It was said that both will render correctly, but is it standard practice amongst developers to include or omit the final slash when using self-closing tags?
There is no best practice rule owing to the base case usage, serving up text. When that is the case, which for our purposes is always the case, the HTML 4 rules apply. No slash.
Where it gets important is when the document markup must not only validate, but must conform to XML specs. That makes the document not a text document, but an XML application. XML concerns itself not with presentation, but with data. Production sites like CC use XML compliant pages under the XHTML doctype. These are complex pages that are sewn together with dozens of pieces of data. We’re not going to be doing that any time soon.
Bottom line, if the exercise doesn’t expect it, don’t write it. That applies to all void elements. HTML 4 rules apply, and are valid HTML5.
Okay cool. Thanks for your reply!
Just to be clear, self-closing tags is an XHTML term. In HTML 4 the term didn’t exist yet. Even way back then,
<p>some text <p>some text <p>some text
would render as three paragraph elements with one line height space between them. Same applies to HTML5. The browser will insert the ENDTAG if it is missing. Do we call these self-closing tags? Well, no, we don’t. They are lazy coder; browser closed tags.
For IMG and INPUT and LINK and META we never had to close them or think about it because they do not have a
innerHTML node. They are meta objects that have attributes and values.
Where the whole self-closing lingo came from was the need for XHTML to conform with XML demands, namely, no tag left unclosed. The cure was a slash at the end and the term, ‘self-closing’ was born. XML was satisfied. IE5.x for the Mac was not being fooled by that hack, and in the din of it all, somebody discovered that a space before the slash would make it work. Problem solved; hack adapted.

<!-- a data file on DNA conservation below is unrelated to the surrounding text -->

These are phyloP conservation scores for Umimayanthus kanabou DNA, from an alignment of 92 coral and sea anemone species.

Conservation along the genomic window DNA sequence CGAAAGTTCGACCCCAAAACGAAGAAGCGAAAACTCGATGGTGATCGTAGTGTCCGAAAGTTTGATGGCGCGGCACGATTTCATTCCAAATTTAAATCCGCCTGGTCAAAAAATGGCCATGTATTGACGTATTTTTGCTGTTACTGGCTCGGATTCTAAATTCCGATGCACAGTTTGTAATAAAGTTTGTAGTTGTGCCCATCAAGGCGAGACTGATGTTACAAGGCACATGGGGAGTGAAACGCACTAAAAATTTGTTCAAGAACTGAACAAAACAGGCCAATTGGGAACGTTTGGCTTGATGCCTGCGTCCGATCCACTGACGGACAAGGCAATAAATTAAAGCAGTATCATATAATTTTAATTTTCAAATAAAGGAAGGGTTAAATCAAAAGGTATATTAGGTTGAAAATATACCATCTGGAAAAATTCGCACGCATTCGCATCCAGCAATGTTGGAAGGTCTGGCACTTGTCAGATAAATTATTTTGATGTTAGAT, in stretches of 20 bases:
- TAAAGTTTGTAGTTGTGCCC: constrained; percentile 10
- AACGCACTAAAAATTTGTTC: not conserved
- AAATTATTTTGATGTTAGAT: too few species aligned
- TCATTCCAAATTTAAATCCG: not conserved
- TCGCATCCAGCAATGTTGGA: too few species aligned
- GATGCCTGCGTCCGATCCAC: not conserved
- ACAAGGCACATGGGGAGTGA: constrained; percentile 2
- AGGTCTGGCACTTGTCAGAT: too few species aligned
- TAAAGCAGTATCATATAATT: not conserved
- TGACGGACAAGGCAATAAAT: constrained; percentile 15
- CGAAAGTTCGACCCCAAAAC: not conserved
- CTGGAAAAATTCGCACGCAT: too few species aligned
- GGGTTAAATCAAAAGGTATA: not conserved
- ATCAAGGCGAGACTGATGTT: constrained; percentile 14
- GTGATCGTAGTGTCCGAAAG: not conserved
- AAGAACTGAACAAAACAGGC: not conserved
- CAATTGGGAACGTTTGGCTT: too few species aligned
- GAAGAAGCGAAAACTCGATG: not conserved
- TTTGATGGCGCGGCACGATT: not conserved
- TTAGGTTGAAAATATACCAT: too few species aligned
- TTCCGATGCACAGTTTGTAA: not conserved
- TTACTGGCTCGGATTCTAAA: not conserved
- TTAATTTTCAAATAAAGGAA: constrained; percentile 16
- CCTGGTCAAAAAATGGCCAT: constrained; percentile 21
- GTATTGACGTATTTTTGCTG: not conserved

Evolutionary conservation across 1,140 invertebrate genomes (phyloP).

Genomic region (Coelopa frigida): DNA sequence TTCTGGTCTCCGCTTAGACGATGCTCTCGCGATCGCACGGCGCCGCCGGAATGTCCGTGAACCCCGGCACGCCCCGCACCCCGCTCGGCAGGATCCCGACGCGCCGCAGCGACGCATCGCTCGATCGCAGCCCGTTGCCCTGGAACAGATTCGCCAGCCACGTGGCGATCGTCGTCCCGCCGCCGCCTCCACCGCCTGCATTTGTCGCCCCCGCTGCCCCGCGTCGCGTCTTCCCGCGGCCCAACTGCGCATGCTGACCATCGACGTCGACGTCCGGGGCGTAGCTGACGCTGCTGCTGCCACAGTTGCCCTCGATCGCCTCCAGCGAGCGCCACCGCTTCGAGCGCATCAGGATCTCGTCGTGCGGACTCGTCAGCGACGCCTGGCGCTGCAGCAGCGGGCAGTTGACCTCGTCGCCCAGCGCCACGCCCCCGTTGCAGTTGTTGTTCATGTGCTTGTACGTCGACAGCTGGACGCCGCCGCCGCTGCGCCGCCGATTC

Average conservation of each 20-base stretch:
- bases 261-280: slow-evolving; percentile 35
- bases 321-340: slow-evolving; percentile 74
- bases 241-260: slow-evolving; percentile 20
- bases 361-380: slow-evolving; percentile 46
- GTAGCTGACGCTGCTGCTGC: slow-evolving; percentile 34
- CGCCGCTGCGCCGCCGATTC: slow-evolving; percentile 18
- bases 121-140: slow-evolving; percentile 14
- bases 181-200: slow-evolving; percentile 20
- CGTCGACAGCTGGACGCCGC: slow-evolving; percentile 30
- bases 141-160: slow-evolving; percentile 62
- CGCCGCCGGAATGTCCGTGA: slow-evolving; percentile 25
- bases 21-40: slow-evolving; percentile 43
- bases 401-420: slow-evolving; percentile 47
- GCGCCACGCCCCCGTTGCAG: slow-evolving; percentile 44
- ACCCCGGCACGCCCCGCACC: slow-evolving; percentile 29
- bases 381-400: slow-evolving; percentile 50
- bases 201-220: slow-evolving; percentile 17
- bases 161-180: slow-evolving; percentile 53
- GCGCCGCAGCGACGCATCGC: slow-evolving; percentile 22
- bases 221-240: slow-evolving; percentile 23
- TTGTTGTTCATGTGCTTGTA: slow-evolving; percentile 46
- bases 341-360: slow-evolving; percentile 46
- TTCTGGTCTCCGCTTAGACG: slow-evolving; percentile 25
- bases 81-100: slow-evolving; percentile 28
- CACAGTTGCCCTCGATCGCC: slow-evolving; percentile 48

One needs to go back two decades to find this discussion, and barring any blatant inaccuracies can be taken at face value. That’s where the space came from. The slash was always the way to appease XML and not have to degrade HTML any more than necessary.
As you can see in the two pics uploaded below, the "[br] tags work just fine, however after running and moving to the next topic I noticed that they were converted to “[/br]” tags. Could anyone please help me with why this is happening, will it also happen when I do this to my notepad file?
These tags are all valid in HTML5:
<br> <br/> <br />
The last one is XHTML, with mandatory syntax, B, R, space, slash.
The middle one is HTML5, mandatory only when serving as XML compliant markup.
The first one is the legacy syntax of HTML 4, and all that is needed when serving HMTL as
text/html which for most of us is the case.
There may be some merit in learning to use the second form in all our work just to form the habit on the chance that one may learn React.js and JSX rendering markup, which requires that form. This is for down the road. For our purposes it doesn’t matter if we only use